Long Afterlife of Credit Crisis Casualty

Chidem Kurdas
The death of a hedge fund, unlike the end of Willy Loman in Death of a Salesman, takes a while. Often years. Even so, six years is long time for a dead hedge fund to linger on the books, as Sowood Capital has.

Sowood founder Jeff Larson threw in the towel in July 2007 after widening credit spreads caused his two funds to lose 57% and 53% in that month. He sold portfolio assets to Citadel at distressed prices—reportedly Citadel made a handy profit when the market recovered.

Around half of Sowood’s $3 billion assets were lost. As for what remained, Mr. Larson told his clients that portfolio positions and details of the deal had be sorted out but they would get their money back as soon as possible, “subject to reserves and holdbacks for completion of the audit, contingencies and potential liabilities.”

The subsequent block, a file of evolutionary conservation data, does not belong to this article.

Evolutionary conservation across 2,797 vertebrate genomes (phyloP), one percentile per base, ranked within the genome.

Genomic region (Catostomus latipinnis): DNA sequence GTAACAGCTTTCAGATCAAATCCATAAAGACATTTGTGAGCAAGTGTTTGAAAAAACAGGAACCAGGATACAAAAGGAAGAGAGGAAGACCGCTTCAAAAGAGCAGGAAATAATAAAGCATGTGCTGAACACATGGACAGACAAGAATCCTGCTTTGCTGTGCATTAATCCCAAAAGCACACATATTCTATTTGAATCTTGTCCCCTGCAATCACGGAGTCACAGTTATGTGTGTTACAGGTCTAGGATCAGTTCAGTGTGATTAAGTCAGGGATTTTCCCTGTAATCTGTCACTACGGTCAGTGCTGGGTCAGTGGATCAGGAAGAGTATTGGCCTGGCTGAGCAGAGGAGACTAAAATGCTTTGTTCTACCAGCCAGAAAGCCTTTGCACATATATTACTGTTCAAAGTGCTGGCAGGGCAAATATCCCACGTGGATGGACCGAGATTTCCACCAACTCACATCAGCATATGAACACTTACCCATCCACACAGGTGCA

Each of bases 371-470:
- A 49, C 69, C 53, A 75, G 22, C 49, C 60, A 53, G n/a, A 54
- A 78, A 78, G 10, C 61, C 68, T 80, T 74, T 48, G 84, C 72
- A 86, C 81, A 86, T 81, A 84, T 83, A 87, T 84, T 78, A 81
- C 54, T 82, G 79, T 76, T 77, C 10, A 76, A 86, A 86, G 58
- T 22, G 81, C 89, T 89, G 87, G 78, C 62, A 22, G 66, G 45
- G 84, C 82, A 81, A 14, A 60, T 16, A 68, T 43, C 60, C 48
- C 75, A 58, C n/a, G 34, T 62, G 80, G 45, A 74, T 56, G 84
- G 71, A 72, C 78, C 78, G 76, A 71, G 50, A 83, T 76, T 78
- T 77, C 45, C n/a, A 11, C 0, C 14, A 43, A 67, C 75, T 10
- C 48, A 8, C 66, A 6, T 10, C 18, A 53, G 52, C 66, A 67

Regarding that last item, there was some talk of a lawsuit. The funds’ documents may have contained a provision that if the manager is sued, investors will in effect bear the expense. That would be a “potential liability.”

Some time later, in 2008, it was reported that Mr. Larson wanted to get back into fund management. While such comebacks have happened, it was highly unlikely at a time of crisis, with daily reminders of credit risk in the headlines.

The remnant of the Sowood funds stayed on investors’ books, marked as “fund in liquidation.” But that word is not quite accurate. Assets were sold to Citadel in July 2007—the Sowood funds were mostly liquidated back then.

This is not a matter of slowly unwinding the portfolio so as to get better asset prices, but rather an example of how investors’ money can get stuck for all kinds of reasons.

A 2007 WSJ article had a neat title: “Sowood’s Short, Hot Summer.” A story on the sequel could be called “Long, Cold Closure.”

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One Response to “Long Afterlife of Credit Crisis Casualty”

  1. Apollo Clients’ Long Wait | HedgeFundSmarts Says:

    […] problem started during the financial crisis, like many such situations. In 2009, the fund made a steep loss. The Amsterdam-exchange vehicle wrote off 56% of its […]

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